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I studied Bohr's model of atom and then the drawbacks of it and then quantum mechanical model of atom. Now quantum model is according to uncertainty principal and dual nature of matter and it says we can not talk about fixed orbits (uncertainty principle) and can only talk of an area of maximum probability of finding an electron known as "orbital". Now when I'm studying principal quantum number, it says it is the "shell number". So how come we are talking about fixed shells again and returning to what Bohr said?

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    $\begingroup$ The Bohr model is completely wrong and really shouldn't be used for anything other than a historical account of how Quantum Mechanics came about. It did okay for explaining the atomic emission line spectrum for the Hydrogen atom but that is about it. Related: chemistry.stackexchange.com/questions/31639/… $\endgroup$ – LordStryker Jun 13 '15 at 18:52
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    $\begingroup$ There's no fixed in the quantum theory! Unless, if you consider the energies as fixed. FWIW, I think if you study a little bit more, you simply wouldn't have this question, as it rises from a misunderstanding about what shells are. $\endgroup$ – M.A.R. Jun 13 '15 at 19:03
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So how come we are talking about fixed shells again and returning to what Bohr said?

Nope, we are not returning to the old quantum theory. We do not talk about orbits anymore, we rather have orbitals. Note that it is important to bear in mind that orbitals also aren't real, i.e. this description is still approximate, but it is a much better way of thinking about atoms (and molecules) than Bohr model.

Now, to understand the concept of orbitals you have to learn the basics of quantum chemistry first, namely, the Hartree-Fock method. Until then just realize that:

  • We do use hydrogen-like one-electron wave functions (orbitals, or, spin-orbitals, to be more precise) to describe the state of each and every electron in any atom.
  • These hydrogen-like orbitals are described by a set of quantum numbers: the principal quantum number, the azimuthal quantum number, the magnetic quantum number, and the spin quantum number.
  • The set of orbitals belonging to a given principal quantum number $n$ constitutes what we call a shell in the orbital model.
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  • $\begingroup$ When you say that orbitals aren't real, do you mean to say that orbitals are not an exact description of the system? One might argue that (not in the complex number sense) wave functions are a very realistic aspect of any quantum system. $\endgroup$ – Ian Jun 15 '15 at 5:20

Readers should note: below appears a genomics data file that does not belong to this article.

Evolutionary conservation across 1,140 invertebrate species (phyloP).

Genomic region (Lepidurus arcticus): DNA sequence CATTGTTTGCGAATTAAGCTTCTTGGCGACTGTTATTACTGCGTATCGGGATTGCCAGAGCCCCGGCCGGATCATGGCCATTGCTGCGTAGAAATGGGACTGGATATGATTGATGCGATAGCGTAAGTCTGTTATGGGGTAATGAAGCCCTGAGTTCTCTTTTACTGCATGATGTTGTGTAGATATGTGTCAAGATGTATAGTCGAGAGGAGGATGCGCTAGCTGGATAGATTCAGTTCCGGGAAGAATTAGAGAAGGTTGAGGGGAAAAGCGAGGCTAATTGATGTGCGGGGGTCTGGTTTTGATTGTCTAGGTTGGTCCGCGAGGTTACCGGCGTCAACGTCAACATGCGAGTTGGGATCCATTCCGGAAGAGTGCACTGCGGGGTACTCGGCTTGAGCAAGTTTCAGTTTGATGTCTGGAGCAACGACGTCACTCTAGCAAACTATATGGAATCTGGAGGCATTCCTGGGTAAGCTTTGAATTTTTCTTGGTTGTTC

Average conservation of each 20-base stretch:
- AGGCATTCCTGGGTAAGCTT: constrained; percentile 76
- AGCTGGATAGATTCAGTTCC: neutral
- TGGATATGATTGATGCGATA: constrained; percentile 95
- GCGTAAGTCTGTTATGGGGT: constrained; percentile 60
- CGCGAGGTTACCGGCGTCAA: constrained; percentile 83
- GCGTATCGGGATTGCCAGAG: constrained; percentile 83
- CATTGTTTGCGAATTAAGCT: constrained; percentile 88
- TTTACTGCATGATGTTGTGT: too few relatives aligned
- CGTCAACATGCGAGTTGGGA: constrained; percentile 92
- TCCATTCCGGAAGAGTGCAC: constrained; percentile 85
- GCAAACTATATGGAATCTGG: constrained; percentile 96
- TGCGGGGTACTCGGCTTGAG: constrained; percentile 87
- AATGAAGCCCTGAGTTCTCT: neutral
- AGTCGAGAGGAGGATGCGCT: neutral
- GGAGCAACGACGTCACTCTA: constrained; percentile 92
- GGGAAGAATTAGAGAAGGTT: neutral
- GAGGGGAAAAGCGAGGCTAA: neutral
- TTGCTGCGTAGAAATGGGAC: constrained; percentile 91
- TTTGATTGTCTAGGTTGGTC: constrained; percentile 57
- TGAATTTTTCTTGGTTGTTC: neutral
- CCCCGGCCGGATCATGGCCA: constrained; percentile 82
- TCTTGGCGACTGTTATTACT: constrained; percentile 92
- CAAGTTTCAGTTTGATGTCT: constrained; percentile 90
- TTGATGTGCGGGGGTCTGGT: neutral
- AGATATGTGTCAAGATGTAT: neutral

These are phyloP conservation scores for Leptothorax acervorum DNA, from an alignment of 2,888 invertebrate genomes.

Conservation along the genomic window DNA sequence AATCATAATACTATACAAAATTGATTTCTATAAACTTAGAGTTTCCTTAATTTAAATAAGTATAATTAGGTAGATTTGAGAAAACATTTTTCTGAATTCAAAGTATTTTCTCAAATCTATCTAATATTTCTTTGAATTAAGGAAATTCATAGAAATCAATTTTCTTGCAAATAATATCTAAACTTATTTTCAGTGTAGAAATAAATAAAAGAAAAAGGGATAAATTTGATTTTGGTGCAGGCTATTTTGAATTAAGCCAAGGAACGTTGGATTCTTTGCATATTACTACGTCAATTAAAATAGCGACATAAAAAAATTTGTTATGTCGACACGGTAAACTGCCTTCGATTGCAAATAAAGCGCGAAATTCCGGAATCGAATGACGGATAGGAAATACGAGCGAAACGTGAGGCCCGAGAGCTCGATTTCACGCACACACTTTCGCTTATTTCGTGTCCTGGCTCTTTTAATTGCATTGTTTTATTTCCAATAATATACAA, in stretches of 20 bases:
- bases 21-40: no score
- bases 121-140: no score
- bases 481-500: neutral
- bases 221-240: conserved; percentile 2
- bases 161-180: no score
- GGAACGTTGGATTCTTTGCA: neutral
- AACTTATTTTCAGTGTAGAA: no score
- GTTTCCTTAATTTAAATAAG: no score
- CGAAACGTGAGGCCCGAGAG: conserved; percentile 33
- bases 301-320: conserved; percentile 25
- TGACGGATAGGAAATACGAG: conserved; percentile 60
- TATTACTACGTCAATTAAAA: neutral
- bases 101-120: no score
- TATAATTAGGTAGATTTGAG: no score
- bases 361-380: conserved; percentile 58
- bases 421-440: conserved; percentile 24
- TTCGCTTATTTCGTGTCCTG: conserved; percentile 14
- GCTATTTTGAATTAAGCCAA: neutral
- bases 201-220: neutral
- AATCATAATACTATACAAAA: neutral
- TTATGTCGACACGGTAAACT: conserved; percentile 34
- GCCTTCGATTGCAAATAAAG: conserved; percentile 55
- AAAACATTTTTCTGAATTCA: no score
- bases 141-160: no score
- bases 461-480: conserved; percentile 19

• $\begingroup$ Also, the hydrogenic orbitals are exact in one-electron atoms like H or He+. $\endgroup$ – Ian Jun 15 '15 at 5:21
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    $\begingroup$ @Ian, the reason to say that orbitals aren't real is that the electronic wave function for a many-electron system could not be written as a product (antisymmetrized product, to be more precise) of one-electron wave functions (say, hydrogenic orbitals). As a result, one-electron wave functions (orbitals) arise in the description of a many-electron only as a part of an approximation (the HF one). It is in this sense they aren't real. $\endgroup$ – Wildcat Jun 15 '15 at 6:31
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    $\begingroup$ @Ian, well, strictly speaking, the hydrogenic orbitals are not exact even for one-electron atoms. They are exact only in the non-relativistic approximation, which is, well, an approximation. :D So even in this case one can argue that the hydrogenic orbitals aren't real, though, in this case it is a sort of nitpicking. $\endgroup$ – Wildcat Jun 15 '15 at 6:36
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We are not talking about fixed shells. Rather, we are observing that for any given atomic orbital you can find an orbital of very similar shape but of a higher energy. Examples:

  • The simplest orbital is the 1s orbital of hydrogen. We can find an orbital of higher energy that has the same shape (namely: spherical symmetry): The 2s orbital.

  • There is an orbital called $3\mathrm{d}_{z^2}$ which is rather important in transition metal chemistry. Its ‘shape’ consists of two lobes of identical phase with a nodal plane in the middle plus a ‘ring’ of the opposite phase around the middle. Again, an orbital of similar shape but higher energy can be found ($4\mathrm{d}_{z^2}$).

This fitted in so nicely with the previous models, that they were called ‘same orbitals of different shells’. They’re still orbitals, so wave functions, but we grouped them into shells.


As Ian correctly mentioned in a comment, when dealing with a one-electron system (such as the basic hydrogen atom) all orbitals of the same shell will have identical energies. (That’s just what Schrödinger’s maths tells us.) Another reason to still use the word shell without referring to it’s meaning of the fixed Bohr orbits.

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    $\begingroup$ Also, we organize the orbitals by energy. In one-electron atoms like hydrogen, any orbitals with the same principal quantum number will have the same energy. This fact is not quite true for multi-electron atoms, but there is a sufficiently reasonable direct mapping from the orbitals in a one-electon atom to the "orbitals" in a Hartree-Fock multi-electron atom such that it still makes sense to assign orbitals with principal quantum numbers and to organize them into groups by principal quantum number. $\endgroup$ – Ian Jun 15 '15 at 5:25

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